Given Tamil Nadu's precarious fiscal situation, the upward revision in bus fares, milk prices, and power tariff announced by Chief Minister Jayalalithaa seemed to have an air of inevitability about it. The power generation and distribution corporation, the State transport undertakings, and the cooperative milk producers' federation, and also other State public sector institutions, were facing mounting losses. Tamil Nadu's debts had crossed Rs.100,000 crore, and the government was finding it difficult to fund welfare schemes and initiate infrastructure projects. But while the rationale for the revision is clear, this cannot be of much solace to the poorer sections, who are reeling under the effects of food inflation and rising costs of living. The increases are steep, in some cases as high as 50 per cent. They should have been done more sensitively, more selectively, and in stages. That would have been easier for people to accept and to bear. The hike in milk prices, from Rs.17.75 to Rs.24 a litre, is bound to have an adverse impact on the nutritional levels of children in poor households. This 35 per cent hike, on top of an increase two years ago by the predecessor DMK government, is indefensible, especially considering that only less than one-third of the increase will go to the milk producers.

A good part of the blame for the difficult situation must be borne by the United Progressive Alliance government, whose efforts at controlling food inflation have been feeble and ineffective. Frequent increases in fuel prices have worsened the situation for the vulnerable sections. And as Chief Minister Jayalalithaa pointed out, the centre was hesitant to come to the aid of Tamil Nadu despite her repeated appeals for help. Not for the first time, a Congress-led central government has been shown up to be politically partisan. While States ruled by the constituents of the UPA such as West Bengal have got special financial packages, Tamil Nadu was, in Ms Jayalalithaa's words, “shown a step-motherly attitude.” What is of some relief is that the price hikes have come after the State kick-started several social benefit schemes such as free mixers and grinders and fans, and free laptops to school and college students in government and aided institutions. Crucially, Tamil Nadu remains the only State with a universal and efficient Public Distribution System that provides free rice to all eligible cardholders. But the government cannot give with one hand and take away with the other. A partial rollback of the increases will be in order.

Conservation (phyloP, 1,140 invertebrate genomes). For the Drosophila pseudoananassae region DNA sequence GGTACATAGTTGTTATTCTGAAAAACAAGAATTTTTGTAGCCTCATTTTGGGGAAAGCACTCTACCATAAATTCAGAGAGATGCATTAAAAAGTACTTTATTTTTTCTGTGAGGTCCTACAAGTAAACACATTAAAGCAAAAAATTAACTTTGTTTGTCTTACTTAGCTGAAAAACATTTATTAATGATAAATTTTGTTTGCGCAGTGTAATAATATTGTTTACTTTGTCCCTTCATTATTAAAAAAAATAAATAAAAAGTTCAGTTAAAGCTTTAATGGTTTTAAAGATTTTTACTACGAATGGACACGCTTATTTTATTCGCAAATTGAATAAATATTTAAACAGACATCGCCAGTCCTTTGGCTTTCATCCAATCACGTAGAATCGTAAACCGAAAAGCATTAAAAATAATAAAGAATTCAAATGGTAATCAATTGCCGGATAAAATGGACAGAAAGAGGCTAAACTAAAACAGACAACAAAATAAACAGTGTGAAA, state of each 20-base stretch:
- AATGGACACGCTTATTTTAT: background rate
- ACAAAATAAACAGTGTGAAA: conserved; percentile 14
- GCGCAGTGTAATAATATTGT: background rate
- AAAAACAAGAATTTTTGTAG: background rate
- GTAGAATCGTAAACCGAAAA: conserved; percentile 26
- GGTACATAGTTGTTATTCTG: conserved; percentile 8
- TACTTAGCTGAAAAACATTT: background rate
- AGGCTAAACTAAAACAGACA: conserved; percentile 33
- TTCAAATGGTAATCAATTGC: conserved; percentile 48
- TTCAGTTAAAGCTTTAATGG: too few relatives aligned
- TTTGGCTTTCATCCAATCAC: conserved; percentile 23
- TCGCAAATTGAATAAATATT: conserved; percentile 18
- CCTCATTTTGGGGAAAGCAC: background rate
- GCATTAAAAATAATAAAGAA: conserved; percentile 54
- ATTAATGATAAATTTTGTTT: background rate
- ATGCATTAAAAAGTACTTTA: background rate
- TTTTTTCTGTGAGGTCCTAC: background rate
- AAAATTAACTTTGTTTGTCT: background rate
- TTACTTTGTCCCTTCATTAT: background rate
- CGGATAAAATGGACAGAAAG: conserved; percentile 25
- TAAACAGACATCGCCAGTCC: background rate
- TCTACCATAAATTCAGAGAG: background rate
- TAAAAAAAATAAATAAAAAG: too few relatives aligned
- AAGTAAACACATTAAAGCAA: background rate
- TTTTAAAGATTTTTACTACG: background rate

More In: Editorial | Opinion